Carmody


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Car·mo·dy

(kar'mŏ-dē),
Thomas Edward, 19th-century U.S. oral surgeon. See: Carmody-Batson operation.
Farlex Partner Medical Dictionary © Farlex 2012
References in classic literature ?
It rained heavily all the way to Bright River, to which station they had to go, since the branch line train from Carmody did not connect with the boat train.
He was only a schoolboy when I taught in Carmody. And of course that's Charlie Sloane.
Laughter and joy had their way; and when Anne and Gilbert left to catch the Carmody train, with Paul as driver, the twins were ready with rice and old shoes, in the throwing of which Charlotta the Fourth and Mr.
Blair's store over at Carmody that he meant to sow his turnip seed the next afternoon.
We heard last week she was going, so we sent her word by Richard Spencer's folks at Carmody to bring us a smart, likely boy of about ten or eleven.
John Carmody, from Animal Rights Action Network, welcomed the move to change laws in line with most of Europe.
Bryan Carmody was handcuffed for hours on May 10 while police, armed with a sledgehammer, searched his home and office to uncover the source of a leaked report on the unexpected death of the city's former public defender.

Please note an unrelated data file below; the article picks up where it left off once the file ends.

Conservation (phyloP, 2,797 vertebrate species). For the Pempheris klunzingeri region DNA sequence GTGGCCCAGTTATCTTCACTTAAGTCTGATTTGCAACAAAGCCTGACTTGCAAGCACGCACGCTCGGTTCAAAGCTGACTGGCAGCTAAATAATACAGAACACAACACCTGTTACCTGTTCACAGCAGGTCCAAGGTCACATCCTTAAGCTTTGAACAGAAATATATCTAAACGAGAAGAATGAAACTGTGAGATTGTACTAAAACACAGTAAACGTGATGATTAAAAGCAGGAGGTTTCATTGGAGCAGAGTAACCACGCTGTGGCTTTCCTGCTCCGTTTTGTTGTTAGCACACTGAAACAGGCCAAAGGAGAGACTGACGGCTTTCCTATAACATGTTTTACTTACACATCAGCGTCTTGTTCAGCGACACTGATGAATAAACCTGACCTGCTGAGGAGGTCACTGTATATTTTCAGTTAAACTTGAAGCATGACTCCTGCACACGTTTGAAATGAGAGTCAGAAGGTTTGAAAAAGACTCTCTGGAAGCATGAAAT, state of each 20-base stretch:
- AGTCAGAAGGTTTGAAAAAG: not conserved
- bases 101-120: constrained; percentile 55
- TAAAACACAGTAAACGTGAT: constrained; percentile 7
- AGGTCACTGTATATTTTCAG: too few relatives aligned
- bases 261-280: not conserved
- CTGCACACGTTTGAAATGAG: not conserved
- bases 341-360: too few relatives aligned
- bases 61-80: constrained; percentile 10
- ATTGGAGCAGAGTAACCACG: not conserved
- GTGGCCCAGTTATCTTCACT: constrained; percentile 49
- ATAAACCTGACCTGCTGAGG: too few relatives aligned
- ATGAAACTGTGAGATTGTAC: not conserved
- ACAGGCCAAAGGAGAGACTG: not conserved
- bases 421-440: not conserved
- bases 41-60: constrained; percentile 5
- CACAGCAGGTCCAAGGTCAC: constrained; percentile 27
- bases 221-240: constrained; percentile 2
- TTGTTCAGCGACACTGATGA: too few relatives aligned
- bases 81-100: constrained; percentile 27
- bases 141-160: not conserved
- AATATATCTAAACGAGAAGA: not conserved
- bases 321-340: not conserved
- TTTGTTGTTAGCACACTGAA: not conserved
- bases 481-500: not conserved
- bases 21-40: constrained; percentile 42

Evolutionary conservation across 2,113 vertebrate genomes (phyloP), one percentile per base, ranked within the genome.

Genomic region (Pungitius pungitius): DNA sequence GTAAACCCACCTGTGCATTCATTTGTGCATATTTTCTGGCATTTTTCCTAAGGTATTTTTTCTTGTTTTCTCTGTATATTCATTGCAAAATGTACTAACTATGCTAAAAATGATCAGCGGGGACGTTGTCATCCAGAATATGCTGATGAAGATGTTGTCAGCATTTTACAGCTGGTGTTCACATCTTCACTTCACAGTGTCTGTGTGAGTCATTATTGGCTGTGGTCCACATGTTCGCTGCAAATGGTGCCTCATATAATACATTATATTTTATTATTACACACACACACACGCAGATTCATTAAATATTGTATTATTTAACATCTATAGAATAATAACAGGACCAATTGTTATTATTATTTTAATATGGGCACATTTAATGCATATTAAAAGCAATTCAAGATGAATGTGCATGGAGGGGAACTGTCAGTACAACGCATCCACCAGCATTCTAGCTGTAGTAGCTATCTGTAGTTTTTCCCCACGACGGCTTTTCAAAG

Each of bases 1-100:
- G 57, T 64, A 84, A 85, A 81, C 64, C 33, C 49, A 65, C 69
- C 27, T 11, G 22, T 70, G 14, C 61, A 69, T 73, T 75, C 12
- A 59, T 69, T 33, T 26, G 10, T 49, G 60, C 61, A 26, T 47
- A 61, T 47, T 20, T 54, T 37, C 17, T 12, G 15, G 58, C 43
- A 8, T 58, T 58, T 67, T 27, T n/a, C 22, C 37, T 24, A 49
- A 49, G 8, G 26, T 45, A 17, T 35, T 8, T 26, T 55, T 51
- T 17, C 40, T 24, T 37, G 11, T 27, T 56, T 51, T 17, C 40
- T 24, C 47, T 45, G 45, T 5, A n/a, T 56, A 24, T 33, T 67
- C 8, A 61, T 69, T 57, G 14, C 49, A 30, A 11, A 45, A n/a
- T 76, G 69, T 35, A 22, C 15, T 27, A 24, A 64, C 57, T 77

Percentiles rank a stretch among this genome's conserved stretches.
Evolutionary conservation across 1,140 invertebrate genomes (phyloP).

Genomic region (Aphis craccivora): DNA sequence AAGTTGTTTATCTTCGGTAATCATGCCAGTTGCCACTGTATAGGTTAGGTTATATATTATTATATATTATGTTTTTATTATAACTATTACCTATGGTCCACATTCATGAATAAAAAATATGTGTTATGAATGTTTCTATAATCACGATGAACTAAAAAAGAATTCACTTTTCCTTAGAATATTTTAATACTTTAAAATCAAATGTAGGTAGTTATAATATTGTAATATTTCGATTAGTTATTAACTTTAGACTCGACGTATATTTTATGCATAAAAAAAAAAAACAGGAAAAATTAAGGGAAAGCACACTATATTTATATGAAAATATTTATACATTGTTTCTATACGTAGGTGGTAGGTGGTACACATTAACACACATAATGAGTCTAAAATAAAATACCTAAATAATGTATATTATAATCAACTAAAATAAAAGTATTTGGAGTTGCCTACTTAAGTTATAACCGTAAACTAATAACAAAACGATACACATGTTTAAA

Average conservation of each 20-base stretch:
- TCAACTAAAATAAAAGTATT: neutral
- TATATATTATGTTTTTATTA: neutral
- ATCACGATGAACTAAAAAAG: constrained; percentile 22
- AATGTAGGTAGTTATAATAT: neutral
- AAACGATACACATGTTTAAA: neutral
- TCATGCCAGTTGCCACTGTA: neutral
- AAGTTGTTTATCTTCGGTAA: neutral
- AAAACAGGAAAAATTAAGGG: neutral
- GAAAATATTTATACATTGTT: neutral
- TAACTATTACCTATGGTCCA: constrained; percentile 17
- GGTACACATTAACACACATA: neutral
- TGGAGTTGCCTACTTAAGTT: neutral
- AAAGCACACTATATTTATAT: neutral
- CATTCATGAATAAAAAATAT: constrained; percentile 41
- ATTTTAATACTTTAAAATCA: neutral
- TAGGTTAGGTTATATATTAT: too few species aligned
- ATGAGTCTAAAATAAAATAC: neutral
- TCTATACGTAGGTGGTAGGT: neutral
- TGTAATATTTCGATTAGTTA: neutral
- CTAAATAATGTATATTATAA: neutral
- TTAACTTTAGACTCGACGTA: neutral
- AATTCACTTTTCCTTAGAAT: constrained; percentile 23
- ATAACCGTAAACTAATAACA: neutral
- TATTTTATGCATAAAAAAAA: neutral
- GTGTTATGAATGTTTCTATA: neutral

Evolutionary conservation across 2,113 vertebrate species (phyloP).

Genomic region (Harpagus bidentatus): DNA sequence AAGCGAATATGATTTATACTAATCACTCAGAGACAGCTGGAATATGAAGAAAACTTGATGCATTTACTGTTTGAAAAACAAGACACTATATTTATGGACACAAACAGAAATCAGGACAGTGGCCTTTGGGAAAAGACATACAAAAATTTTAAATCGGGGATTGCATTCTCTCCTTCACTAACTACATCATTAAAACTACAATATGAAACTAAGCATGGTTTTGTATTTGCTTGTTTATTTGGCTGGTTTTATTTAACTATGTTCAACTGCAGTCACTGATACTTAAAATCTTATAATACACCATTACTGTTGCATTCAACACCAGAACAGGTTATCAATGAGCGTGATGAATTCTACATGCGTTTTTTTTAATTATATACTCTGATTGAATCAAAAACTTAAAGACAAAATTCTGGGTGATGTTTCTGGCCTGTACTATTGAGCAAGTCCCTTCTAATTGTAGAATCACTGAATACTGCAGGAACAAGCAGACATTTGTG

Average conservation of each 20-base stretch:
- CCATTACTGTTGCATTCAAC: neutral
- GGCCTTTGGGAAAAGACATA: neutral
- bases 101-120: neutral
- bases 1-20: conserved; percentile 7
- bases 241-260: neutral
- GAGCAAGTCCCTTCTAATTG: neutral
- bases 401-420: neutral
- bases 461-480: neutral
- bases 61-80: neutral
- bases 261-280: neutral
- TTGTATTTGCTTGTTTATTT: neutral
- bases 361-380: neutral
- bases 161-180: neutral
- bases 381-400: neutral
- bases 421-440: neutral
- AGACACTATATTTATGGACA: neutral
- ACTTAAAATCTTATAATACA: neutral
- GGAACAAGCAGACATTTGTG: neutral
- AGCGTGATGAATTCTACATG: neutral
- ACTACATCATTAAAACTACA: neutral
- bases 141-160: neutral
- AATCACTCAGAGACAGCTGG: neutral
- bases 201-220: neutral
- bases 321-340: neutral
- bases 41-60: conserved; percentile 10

Turns out Carmody was at a Starbucks at the right moment and has a fascination with true-crime stories.
Police were called to the Salvation Army hostel, in St Helens, after staff raised the alarm because 23-year-old Daniel Carmody was riding the scooter in the premises.
Raymond Carmody, 68, and Sarah Carmody, 47, admitted causing unnecessary suffering to their elderly Staffordshire bull terrier Jack.
Irish teams have competed down under every year since 1986 when Frank Berry, Tommy Carmody, Tony Mullins and Joe Byrne, all of whom had been champions here, were the pioneers.